Introduction: Cutting Things in Half
During my residency at Pier 9, I asked myself how I could inject surprise, intuition, and spontaneity into my art practice using digital fabrication techniques. As I worked through a variety of processes, I found one possible answer: the cross-section. The simple act of cutting something in half does something more than just reveal its interior. It both provides information and abstracts information, pulls away the curtain and creates something completely new.
This thought has guided me through many projects throughout my residency, most of which required the use of the Omax Waterjet cutter at Pier 9. I scoured found objects from estate sales and car mechanics shops, things from flea markets and things I found on the street. I also used found objects as molds for my own castings, filling cavities like teapots or ventilation ducting with a variety of materials, casting resin into the negative space, and then cutting these castings to find out what I had created.
Step 1: Cutting Things in Half: What I Will Discuss
In this Instructable, I'll discuss the following cross-section projects:
1. Found objects: cordless and rotary phones
2. Found objects with interventions: casting into the interior of teapots
3. New anachronism: casting with an adding machine
4. Casting with cuckoo clocks plus hard candy (sweet time!)
5. Crumpled paper castings
6. Halved Dial-a-matic Hoover vacuum cleaner
7. Tube castings with ventilation ducting (plus charcoal briquettes, volcanic rock, fabric, expanded metal, aluminum...)
Step 2: Found Objects: Cordless and Rotary Phones
I remember having a rotary phone in my childhood home in Alaska, so when I found one at an estate sale in a retirement community I had a flash of nostalgia. It was pleasingly hokey, with acrylic masquerading as glass and painted plastic instead of metal. Perfect for cutting! I also found a bag of cordless phones in the garage at the sale, and couldn't resist the parallel.
In these initial investigations, my technical goals were to find out how far the Waterjet mixing nozzle could be from the material and to hone my fixturing process. I found the easiest way to jig the phones is to use straps or zip ties, but the challenge is to avoid cutting the fixtures. I was excited to discover that the mixing nozzle can be up to five inches away from the object being cut without consequences other than an increased kerf width.
You can see a lot of empty space in the older phone, compared to the compact economy of the cordless one. Both are rather surreal.
Step 3: Found Objects With Interventions: Casting Into the Interior of Teapots Part 1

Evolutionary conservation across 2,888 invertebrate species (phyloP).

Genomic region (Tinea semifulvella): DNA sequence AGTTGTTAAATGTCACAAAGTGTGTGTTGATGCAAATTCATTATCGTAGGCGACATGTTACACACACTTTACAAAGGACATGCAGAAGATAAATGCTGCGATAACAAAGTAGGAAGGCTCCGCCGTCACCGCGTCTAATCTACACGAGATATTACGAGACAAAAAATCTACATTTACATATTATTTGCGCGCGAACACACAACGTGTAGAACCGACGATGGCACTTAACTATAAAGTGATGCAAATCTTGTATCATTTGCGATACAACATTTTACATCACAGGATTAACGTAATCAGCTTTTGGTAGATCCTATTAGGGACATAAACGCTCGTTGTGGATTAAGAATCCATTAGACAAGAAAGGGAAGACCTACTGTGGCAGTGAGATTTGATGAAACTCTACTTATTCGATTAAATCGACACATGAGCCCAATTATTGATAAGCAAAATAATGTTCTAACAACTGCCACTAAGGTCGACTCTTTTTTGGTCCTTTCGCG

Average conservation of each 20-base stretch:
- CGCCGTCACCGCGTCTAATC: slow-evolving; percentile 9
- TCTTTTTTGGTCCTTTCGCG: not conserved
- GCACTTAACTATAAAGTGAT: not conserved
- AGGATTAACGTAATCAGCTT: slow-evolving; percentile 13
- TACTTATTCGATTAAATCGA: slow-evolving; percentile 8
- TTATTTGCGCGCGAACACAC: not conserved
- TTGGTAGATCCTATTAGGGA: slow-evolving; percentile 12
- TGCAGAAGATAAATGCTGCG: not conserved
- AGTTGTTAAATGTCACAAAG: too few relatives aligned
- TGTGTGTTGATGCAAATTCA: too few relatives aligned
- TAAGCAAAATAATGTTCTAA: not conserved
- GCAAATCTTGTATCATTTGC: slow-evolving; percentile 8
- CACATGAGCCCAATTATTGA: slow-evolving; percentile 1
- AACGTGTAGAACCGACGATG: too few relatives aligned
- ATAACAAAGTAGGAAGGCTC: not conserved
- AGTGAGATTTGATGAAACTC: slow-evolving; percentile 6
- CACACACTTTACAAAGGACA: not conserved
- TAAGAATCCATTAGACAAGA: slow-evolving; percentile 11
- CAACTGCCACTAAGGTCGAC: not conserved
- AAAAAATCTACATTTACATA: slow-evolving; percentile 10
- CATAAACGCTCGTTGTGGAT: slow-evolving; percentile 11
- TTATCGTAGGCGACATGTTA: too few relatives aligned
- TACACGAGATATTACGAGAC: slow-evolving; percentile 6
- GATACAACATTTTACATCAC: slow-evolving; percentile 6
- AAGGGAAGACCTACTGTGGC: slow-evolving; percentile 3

The next step was to intervene on found objects by casting into their interior. I used two gilded teapots as my molds and filled them with safety glasses, rubber tubing for car parts, drywall screws, gasoline filters, crumpled paper, and scrap machined aluminum. I then filled the rest of the space with clear epoxy resin, let the pieces cure for 72 hours, and set them up on the Waterjet cutter. I realized that I could squeeze the teapots between two slats on the bed of the machine and clamp them laterally with C-clamps. The tension in the metal slats worked in my favor, squeezing the two parts together as the cut was being made so neither half would drop down later.
Step 4: Found Objects With Interventions: Casting Into the Interior of Teapots Part 2
I think of the taller teapot as my most romantic piece to date: a rubber tube connects the two sides, and its cross-section looks surprisingly like a heart. My favorite part of the smaller teapot is the gasoline filter, which fans out to reveal a complex interior.
Step 5: New Anachronism: Casting With an Adding Machine Part 1
My friend found an adding machine in a warehouse in upstate New York, and sent it across the country so it could meet its fate at the hands of the Waterjet cutter. I built a simple mold for it using MDF and cast clear epoxy resin into the cavity to freeze the moving parts and turn the object into one solid mass. I then used this same mold as a jig for the Waterjet cutter, adding angled shims to get the look of a 5-axis cut with nice compound curves. For this project I decided to make two parallel cuts so I could have a separate interior piece. I removed the slats at the far end of the Waterjet cutting bed so that I could lower my piece into the water, as the z can only go above the top of the slats by about 4.75". The right cut exceeded the soft limits of the machine, but luckily did not extend beyond the hard limits so there was no need to re-do my fixturing system.
Step 6: New Anachronism: Casting With an Adding Machine Part 2